OK … I will start by stating my position. I do not golf and have no desire to play the game. I am continually asked to reevaluate this position and always come to the same conclusion … it takes way too much time, and I don’t have any to spare! However … I do fully understand why people love the game and certainly don’t begrudge them their passion. I just think it is a personal choice and should remain a personal pastime.
Now to my beef … golf takes a lot of time, so how did it ever become a business tool? It’s the people who can afford golf, the most highly paid employees that choose to use it as a business tool. Companies pay these people a lot of money to do their jobs … what is the ROI on a day at the course?
How much does it really cost a company when their executive golf? Could the discussions not be achieved over coffee, lunch, dinner or drinks after work? A game of golf takes a minimum 4 hours (maybe 6 hours in a tournament) once you are there, plus travel time, plus post golf socializing etc.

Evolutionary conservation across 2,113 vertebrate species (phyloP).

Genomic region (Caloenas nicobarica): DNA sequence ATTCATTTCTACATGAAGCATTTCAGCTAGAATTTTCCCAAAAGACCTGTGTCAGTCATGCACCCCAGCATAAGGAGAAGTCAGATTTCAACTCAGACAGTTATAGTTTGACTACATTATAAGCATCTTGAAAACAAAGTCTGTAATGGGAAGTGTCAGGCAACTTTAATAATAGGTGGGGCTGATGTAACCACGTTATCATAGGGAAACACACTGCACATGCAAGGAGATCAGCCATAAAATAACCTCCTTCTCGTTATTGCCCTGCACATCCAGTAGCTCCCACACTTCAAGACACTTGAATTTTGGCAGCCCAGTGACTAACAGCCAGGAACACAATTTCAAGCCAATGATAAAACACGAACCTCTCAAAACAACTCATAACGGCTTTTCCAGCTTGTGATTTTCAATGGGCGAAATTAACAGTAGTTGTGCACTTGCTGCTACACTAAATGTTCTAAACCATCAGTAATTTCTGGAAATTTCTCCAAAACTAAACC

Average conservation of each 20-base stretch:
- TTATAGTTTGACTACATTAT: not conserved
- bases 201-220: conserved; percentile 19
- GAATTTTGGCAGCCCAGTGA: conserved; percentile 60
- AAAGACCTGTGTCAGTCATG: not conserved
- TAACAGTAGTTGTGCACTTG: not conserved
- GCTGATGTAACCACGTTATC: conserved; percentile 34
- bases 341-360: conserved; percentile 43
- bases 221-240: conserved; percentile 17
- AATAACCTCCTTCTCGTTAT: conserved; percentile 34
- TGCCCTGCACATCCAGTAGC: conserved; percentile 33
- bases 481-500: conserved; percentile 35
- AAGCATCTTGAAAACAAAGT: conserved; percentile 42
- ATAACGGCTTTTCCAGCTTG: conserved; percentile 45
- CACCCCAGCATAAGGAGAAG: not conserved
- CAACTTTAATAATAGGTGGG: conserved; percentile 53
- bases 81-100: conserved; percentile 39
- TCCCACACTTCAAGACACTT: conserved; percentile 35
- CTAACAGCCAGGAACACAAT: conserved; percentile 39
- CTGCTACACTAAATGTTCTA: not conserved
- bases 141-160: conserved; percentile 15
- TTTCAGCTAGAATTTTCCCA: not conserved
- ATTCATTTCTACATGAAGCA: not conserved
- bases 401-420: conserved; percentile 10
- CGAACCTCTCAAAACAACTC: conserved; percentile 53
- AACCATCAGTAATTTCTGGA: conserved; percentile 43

What if the union shop stewards made the case that they would need to go golfing … to build deeper relationships? Maybe the apprentices could all go … its tough to beat 4 quality hours of undivided attention to really build a relationship! Perhaps all of the company staff could go to play in the charity golf tournament, it is such a great way to support charities (or so say golfers)!
Speaking of charity golf tournaments …just how much goes to the charities? The golf course does very well, the individuals get a vacation day, the charity gets something, but probably not as much as if the company just donated directly to the charity.
Maybe this is heresy to some … but I think the ROI on golf is very suspect!